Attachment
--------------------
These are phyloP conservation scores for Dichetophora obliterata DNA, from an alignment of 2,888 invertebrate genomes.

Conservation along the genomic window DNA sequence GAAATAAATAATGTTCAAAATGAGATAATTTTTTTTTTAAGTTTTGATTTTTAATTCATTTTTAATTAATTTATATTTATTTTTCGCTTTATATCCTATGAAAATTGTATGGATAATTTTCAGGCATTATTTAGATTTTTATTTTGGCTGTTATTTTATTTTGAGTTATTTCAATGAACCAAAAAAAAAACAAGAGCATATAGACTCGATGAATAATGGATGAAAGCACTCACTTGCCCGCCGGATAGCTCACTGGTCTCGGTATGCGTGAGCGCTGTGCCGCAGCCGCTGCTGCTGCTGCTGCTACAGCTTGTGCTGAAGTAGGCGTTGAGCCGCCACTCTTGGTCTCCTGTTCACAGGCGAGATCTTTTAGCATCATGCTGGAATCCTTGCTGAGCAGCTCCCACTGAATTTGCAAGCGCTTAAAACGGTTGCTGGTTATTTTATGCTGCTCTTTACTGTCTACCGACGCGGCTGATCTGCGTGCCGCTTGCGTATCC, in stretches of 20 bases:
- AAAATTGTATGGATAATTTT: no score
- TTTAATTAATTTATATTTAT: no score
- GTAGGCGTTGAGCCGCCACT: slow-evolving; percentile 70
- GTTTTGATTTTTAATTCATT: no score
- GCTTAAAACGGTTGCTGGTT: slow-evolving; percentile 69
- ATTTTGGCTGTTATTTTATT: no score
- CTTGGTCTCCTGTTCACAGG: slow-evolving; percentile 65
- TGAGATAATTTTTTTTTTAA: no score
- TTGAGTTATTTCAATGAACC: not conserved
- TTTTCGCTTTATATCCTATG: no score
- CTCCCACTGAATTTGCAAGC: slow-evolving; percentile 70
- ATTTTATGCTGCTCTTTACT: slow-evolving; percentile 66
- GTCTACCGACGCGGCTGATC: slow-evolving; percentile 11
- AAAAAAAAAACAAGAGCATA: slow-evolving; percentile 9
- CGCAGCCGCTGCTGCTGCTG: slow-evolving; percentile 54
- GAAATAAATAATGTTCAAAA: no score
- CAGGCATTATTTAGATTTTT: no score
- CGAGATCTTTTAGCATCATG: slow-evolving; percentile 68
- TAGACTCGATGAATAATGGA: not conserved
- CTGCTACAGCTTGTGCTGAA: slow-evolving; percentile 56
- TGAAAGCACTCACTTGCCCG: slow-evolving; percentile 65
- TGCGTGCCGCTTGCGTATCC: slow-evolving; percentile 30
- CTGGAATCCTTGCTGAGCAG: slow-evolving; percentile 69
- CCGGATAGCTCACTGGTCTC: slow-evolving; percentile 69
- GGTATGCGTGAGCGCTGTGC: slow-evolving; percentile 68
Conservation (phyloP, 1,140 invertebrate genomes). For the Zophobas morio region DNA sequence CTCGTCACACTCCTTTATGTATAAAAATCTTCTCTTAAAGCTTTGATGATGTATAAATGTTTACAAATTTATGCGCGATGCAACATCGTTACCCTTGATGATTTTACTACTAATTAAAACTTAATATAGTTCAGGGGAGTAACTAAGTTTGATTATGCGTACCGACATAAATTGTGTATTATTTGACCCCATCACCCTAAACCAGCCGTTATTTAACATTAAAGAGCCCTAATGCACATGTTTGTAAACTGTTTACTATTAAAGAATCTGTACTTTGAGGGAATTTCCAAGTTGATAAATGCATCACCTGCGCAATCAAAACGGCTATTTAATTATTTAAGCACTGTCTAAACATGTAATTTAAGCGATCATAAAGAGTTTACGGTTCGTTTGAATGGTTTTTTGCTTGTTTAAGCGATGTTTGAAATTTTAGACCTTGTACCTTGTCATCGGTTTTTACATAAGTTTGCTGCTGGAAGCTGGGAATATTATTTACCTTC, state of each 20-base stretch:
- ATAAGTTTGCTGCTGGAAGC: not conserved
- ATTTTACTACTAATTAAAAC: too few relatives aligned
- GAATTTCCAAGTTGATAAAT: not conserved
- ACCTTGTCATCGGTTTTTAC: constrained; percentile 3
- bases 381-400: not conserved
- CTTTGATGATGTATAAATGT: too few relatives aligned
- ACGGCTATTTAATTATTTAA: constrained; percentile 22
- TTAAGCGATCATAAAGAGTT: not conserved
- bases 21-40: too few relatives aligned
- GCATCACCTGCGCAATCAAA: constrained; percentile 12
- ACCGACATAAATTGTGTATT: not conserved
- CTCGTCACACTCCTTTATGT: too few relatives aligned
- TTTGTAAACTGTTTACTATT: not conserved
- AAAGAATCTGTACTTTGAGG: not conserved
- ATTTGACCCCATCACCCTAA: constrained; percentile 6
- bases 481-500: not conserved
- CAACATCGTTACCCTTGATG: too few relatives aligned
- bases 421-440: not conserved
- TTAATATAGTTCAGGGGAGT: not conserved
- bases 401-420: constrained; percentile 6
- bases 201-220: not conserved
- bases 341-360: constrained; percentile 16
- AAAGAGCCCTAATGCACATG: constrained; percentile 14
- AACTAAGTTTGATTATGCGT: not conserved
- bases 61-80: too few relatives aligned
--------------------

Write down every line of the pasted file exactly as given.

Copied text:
These are phyloP conservation scores for Dichetophora obliterata DNA, from an alignment of 2,888 invertebrate genomes.

Conservation along the genomic window DNA sequence GAAATAAATAATGTTCAAAATGAGATAATTTTTTTTTTAAGTTTTGATTTTTAATTCATTTTTAATTAATTTATATTTATTTTTCGCTTTATATCCTATGAAAATTGTATGGATAATTTTCAGGCATTATTTAGATTTTTATTTTGGCTGTTATTTTATTTTGAGTTATTTCAATGAACCAAAAAAAAAACAAGAGCATATAGACTCGATGAATAATGGATGAAAGCACTCACTTGCCCGCCGGATAGCTCACTGGTCTCGGTATGCGTGAGCGCTGTGCCGCAGCCGCTGCTGCTGCTGCTGCTACAGCTTGTGCTGAAGTAGGCGTTGAGCCGCCACTCTTGGTCTCCTGTTCACAGGCGAGATCTTTTAGCATCATGCTGGAATCCTTGCTGAGCAGCTCCCACTGAATTTGCAAGCGCTTAAAACGGTTGCTGGTTATTTTATGCTGCTCTTTACTGTCTACCGACGCGGCTGATCTGCGTGCCGCTTGCGTATCC, in stretches of 20 bases:
- AAAATTGTATGGATAATTTT: no score
- TTTAATTAATTTATATTTAT: no score
- GTAGGCGTTGAGCCGCCACT: slow-evolving; percentile 70
- GTTTTGATTTTTAATTCATT: no score
- GCTTAAAACGGTTGCTGGTT: slow-evolving; percentile 69
- ATTTTGGCTGTTATTTTATT: no score
- CTTGGTCTCCTGTTCACAGG: slow-evolving; percentile 65
- TGAGATAATTTTTTTTTTAA: no score
- TTGAGTTATTTCAATGAACC: not conserved
- TTTTCGCTTTATATCCTATG: no score
- CTCCCACTGAATTTGCAAGC: slow-evolving; percentile 70
- ATTTTATGCTGCTCTTTACT: slow-evolving; percentile 66
- GTCTACCGACGCGGCTGATC: slow-evolving; percentile 11
- AAAAAAAAAACAAGAGCATA: slow-evolving; percentile 9
- CGCAGCCGCTGCTGCTGCTG: slow-evolving; percentile 54
- GAAATAAATAATGTTCAAAA: no score
- CAGGCATTATTTAGATTTTT: no score
- CGAGATCTTTTAGCATCATG: slow-evolving; percentile 68
- TAGACTCGATGAATAATGGA: not conserved
- CTGCTACAGCTTGTGCTGAA: slow-evolving; percentile 56
- TGAAAGCACTCACTTGCCCG: slow-evolving; percentile 65
- TGCGTGCCGCTTGCGTATCC: slow-evolving; percentile 30
- CTGGAATCCTTGCTGAGCAG: slow-evolving; percentile 69
- CCGGATAGCTCACTGGTCTC: slow-evolving; percentile 69
- GGTATGCGTGAGCGCTGTGC: slow-evolving; percentile 68
Conservation (phyloP, 1,140 invertebrate genomes). For the Zophobas morio region DNA sequence CTCGTCACACTCCTTTATGTATAAAAATCTTCTCTTAAAGCTTTGATGATGTATAAATGTTTACAAATTTATGCGCGATGCAACATCGTTACCCTTGATGATTTTACTACTAATTAAAACTTAATATAGTTCAGGGGAGTAACTAAGTTTGATTATGCGTACCGACATAAATTGTGTATTATTTGACCCCATCACCCTAAACCAGCCGTTATTTAACATTAAAGAGCCCTAATGCACATGTTTGTAAACTGTTTACTATTAAAGAATCTGTACTTTGAGGGAATTTCCAAGTTGATAAATGCATCACCTGCGCAATCAAAACGGCTATTTAATTATTTAAGCACTGTCTAAACATGTAATTTAAGCGATCATAAAGAGTTTACGGTTCGTTTGAATGGTTTTTTGCTTGTTTAAGCGATGTTTGAAATTTTAGACCTTGTACCTTGTCATCGGTTTTTACATAAGTTTGCTGCTGGAAGCTGGGAATATTATTTACCTTC, state of each 20-base stretch:
- ATAAGTTTGCTGCTGGAAGC: not conserved
- ATTTTACTACTAATTAAAAC: too few relatives aligned
- GAATTTCCAAGTTGATAAAT: not conserved
- ACCTTGTCATCGGTTTTTAC: constrained; percentile 3
- bases 381-400: not conserved
- CTTTGATGATGTATAAATGT: too few relatives aligned
- ACGGCTATTTAATTATTTAA: constrained; percentile 22
- TTAAGCGATCATAAAGAGTT: not conserved
- bases 21-40: too few relatives aligned
- GCATCACCTGCGCAATCAAA: constrained; percentile 12
- ACCGACATAAATTGTGTATT: not conserved
- CTCGTCACACTCCTTTATGT: too few relatives aligned
- TTTGTAAACTGTTTACTATT: not conserved
- AAAGAATCTGTACTTTGAGG: not conserved
- ATTTGACCCCATCACCCTAA: constrained; percentile 6
- bases 481-500: not conserved
- CAACATCGTTACCCTTGATG: too few relatives aligned
- bases 421-440: not conserved
- TTAATATAGTTCAGGGGAGT: not conserved
- bases 401-420: constrained; percentile 6
- bases 201-220: not conserved
- bases 341-360: constrained; percentile 16
- AAAGAGCCCTAATGCACATG: constrained; percentile 14
- AACTAAGTTTGATTATGCGT: not conserved
- bases 61-80: too few relatives aligned